Play Live Radio
Next Up:
0:00 0:00
Available On Air Stations

Utah Muslim Women Encourage Honest Dialogue About Islam

Lee Hale
The event featuring a 6-woman panel was co-sponsored by Faeiza's Initiative and Utah Women Unite.

A panel of six Muslim Women spoke to a group gathered at Salt Lake City’s downtown library Wednesday evening. The event was an effort to create an honest dialogue and dispel common misconceptions about Islam.

The organizer of the panel, FaeizaJaved, is a social worker who grew up in nearby West Valley. She says the feeling in the room during the panel was a sense of “good shock.”


Javed could tell many of those in attendance were not used to hearing a Muslim woman’s side of the story.


“Their perspective is one that’s almost never heard," says Javed.


Topics discussed included wearing the hijab, arranged marriage, even terrorism. Javed believes it’s candid conversations like this that break down pervasive feelings of Islamophobia.


She also senses a kind of kinship discussing these issues in Utah among many who come from a Mormon tradition.


“I actually find a lot of comfort because they get it," says Javed. "I just had a couple of individuals come up and say those exact same things to me, they’re like, ‘We could have closed our eyes and we would have thought it was LDS people speaking on that panel.’”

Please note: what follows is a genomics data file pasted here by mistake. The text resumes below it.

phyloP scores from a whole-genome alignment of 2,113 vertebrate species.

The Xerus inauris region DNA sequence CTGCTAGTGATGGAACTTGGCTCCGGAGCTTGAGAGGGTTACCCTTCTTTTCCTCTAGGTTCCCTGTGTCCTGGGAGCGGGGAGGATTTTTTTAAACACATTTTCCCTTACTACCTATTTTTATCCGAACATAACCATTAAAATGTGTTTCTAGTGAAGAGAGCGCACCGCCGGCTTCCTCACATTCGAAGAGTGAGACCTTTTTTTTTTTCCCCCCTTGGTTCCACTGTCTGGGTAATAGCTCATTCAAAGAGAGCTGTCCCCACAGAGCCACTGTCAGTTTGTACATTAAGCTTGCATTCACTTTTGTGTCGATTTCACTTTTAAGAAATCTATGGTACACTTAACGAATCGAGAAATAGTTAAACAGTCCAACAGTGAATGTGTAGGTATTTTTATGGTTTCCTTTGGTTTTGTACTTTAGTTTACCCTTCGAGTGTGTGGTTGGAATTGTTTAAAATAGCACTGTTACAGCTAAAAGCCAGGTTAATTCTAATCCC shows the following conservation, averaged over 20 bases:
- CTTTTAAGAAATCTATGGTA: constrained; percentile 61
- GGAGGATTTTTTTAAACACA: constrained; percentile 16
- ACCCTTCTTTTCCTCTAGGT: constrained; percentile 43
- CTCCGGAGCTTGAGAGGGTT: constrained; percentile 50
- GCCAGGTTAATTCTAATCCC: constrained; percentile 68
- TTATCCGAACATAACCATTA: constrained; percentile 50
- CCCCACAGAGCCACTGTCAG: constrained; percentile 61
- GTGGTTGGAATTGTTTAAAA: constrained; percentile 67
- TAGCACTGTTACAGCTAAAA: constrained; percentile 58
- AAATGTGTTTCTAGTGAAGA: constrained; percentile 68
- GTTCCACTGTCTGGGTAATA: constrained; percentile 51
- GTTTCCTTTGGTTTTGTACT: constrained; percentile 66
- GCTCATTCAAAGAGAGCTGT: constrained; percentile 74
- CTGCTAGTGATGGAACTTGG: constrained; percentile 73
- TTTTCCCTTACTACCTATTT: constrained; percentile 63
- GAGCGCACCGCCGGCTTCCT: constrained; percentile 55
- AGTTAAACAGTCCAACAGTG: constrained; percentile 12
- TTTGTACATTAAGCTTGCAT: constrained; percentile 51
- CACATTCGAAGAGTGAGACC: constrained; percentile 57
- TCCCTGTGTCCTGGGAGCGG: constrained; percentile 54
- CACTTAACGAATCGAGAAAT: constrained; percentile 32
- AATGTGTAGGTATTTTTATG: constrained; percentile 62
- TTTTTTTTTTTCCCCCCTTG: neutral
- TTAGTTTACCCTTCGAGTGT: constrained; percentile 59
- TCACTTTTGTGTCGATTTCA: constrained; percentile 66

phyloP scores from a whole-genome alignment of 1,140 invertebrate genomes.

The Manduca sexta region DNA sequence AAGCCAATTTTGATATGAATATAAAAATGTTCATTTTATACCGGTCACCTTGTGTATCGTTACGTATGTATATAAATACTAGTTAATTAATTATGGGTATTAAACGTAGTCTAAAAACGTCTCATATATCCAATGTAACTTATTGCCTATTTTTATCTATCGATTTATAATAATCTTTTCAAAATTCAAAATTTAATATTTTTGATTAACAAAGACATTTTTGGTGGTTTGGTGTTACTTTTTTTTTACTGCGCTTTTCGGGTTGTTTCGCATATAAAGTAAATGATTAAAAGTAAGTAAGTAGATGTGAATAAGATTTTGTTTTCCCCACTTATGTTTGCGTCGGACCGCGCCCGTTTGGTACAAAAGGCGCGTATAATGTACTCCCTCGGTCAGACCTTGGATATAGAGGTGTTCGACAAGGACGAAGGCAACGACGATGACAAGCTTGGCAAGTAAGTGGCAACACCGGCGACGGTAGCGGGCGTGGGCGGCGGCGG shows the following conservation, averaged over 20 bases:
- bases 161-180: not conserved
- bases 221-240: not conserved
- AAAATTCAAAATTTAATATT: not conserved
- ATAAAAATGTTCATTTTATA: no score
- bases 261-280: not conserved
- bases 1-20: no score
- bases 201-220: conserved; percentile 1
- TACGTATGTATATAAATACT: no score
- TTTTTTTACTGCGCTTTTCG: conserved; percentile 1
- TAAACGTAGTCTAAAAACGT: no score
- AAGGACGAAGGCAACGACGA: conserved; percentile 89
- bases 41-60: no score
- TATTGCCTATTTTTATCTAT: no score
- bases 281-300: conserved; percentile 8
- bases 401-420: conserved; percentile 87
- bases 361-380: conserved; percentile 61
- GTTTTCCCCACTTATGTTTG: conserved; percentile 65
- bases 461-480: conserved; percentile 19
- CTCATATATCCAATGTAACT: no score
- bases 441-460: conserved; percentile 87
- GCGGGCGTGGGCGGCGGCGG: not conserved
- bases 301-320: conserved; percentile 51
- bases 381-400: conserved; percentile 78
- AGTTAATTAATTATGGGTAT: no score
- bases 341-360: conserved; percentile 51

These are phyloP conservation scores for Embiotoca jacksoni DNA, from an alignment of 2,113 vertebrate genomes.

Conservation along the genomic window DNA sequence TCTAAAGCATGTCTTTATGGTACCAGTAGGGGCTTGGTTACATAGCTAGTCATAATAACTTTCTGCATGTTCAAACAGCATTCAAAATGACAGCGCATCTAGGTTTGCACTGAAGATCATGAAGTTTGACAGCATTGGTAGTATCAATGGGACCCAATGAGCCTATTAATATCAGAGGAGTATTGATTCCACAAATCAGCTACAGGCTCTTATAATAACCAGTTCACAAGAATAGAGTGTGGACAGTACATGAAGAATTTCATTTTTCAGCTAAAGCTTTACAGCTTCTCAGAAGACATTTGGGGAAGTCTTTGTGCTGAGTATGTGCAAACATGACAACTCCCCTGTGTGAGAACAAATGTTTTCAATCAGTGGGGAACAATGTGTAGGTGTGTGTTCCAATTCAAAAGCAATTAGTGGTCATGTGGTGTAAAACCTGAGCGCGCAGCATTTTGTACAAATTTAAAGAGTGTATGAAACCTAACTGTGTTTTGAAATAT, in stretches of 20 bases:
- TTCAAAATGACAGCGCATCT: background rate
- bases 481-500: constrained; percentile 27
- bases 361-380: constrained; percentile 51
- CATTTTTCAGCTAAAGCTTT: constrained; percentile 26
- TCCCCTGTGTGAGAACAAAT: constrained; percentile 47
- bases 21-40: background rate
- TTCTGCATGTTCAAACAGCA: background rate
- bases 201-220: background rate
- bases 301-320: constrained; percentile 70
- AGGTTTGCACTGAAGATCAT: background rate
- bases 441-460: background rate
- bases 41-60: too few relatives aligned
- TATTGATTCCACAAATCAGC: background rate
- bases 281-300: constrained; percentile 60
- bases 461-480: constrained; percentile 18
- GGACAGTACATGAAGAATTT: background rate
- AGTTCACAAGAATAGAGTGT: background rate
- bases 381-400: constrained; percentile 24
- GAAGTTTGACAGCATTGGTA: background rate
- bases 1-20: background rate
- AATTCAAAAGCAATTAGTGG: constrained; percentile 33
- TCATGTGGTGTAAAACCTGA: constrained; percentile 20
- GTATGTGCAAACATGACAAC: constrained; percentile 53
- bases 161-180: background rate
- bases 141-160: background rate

Panelist Satin Tashnizi says another important aspect of the panel was the diversity represented. The six women in front of the room came from a spectrum of belief and cultures within Islam.


“I was listening to the girl right next to me and I had never heard that perspective," Tashnizi says. "Even as a panelist I wasn’t there to teach I was also there to learn.”


With regard to wearing the hijab each woman had a unique approach, some choosing to wear it daily while others, like Tashnizi, don’t.


Tashnizi says if the takeaway was simply that there are multiple meanings to each aspect of Islam then she considers the night a success.


Lee Hale began listening to KUER while he was teaching English at a Middle School in West Jordan (his one hour commute made for plenty of listening time). Inspired by what he heard he applied for the Kroc Fellowship at NPR headquarters in DC and to his surprise, he got it. Since then he has reported on topics ranging from TSA PreCheck to micro apartments in overcrowded cities to the various ways zoo animals stay cool in the summer heat. But, his primary focus has always been education and he returns to Utah to cover the same schools he was teaching in not long ago. Lee is a graduate of Brigham Young University and is also fascinated with the way religion intersects with the culture and communities of the Beehive State. He hopes to tell stories that accurately reflect the beliefs that Utahns hold dear.
KUER is listener-supported public radio. Support this work by making a donation today.